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Comfy, resting and reading spots appear as you round curved paths–this one themed with red-orange blooms and bright blue garden accents.

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This green roadway parallels a small riverbed and took me to Peg’s veggie garden.

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Completely fenced to foil the deer, veggies are grown in and amongst flowers and small accent shrubs.

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Above and below dish gardens planted with small scale shrubs nestle among carefully curated garden accent pieces.

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Peg Bier’s garden is truly full of small discoveries but there is no absence of wow factor here either. My impression is that of a “gardener’s garden”–plantings are relaxed and re-seeders just go where they please, her less than perfect lawn reflects her commitment to organic gardening and I believe she will find a home for any plant she to which she takes a fancy. Her garden mirrors her personality and is a fitting legacy of the almost 60 years of devotion.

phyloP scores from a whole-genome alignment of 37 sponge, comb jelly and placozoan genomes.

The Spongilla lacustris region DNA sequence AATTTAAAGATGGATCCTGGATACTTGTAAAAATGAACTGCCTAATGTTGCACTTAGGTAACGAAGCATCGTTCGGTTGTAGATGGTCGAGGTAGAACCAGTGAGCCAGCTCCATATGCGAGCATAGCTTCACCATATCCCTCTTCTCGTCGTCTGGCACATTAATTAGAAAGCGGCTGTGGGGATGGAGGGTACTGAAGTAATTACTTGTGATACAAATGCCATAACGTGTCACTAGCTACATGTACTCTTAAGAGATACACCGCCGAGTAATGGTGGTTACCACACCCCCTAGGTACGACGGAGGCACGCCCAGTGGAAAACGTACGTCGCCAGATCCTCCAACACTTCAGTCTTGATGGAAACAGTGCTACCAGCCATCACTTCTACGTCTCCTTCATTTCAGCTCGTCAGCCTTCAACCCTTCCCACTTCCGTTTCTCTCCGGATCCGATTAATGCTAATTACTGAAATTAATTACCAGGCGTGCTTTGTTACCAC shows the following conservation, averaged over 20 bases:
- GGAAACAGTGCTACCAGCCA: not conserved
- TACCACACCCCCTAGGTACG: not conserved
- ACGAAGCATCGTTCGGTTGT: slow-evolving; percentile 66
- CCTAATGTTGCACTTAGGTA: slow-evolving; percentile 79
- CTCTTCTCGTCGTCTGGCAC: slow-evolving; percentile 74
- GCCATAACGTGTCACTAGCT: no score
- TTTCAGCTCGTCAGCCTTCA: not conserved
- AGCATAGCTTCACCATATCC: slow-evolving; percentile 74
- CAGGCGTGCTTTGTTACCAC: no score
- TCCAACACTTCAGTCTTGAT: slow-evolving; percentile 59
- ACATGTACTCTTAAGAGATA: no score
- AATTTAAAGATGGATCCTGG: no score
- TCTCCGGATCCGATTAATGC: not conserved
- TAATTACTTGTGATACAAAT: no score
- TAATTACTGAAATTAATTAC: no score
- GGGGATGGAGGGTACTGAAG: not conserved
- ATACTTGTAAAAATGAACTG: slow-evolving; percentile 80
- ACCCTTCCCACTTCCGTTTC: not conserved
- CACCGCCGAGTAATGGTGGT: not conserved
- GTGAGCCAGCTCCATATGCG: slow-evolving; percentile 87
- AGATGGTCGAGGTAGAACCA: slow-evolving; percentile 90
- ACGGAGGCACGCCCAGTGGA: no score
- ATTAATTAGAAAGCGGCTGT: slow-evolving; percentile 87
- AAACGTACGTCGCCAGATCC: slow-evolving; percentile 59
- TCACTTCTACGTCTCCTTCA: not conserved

Over the river and through the woods…

In all honesty, I am not sure there was a river and I don’t know if Ellen Ash is a grandmother (hmm..she does have a bubble machine in her back garden) but we journeyed through many tall trees on the way to her woodland garden in Great Falls, Virginia. California gardeners–except those in the coastal northern areas who have plenty of their own trees–get a little sappy about rural areas with rolling GREEN fields and stands of towering oaks maples and conifers. The Ash garden is no more than 50 miles from Washington, D.C. yet it seems to be in a totally different world.

The gated entry and long drive in flanked by mature woods reveal no clues of the contemporary home and treasure filled  2 acre woodland garden carved out of the forest.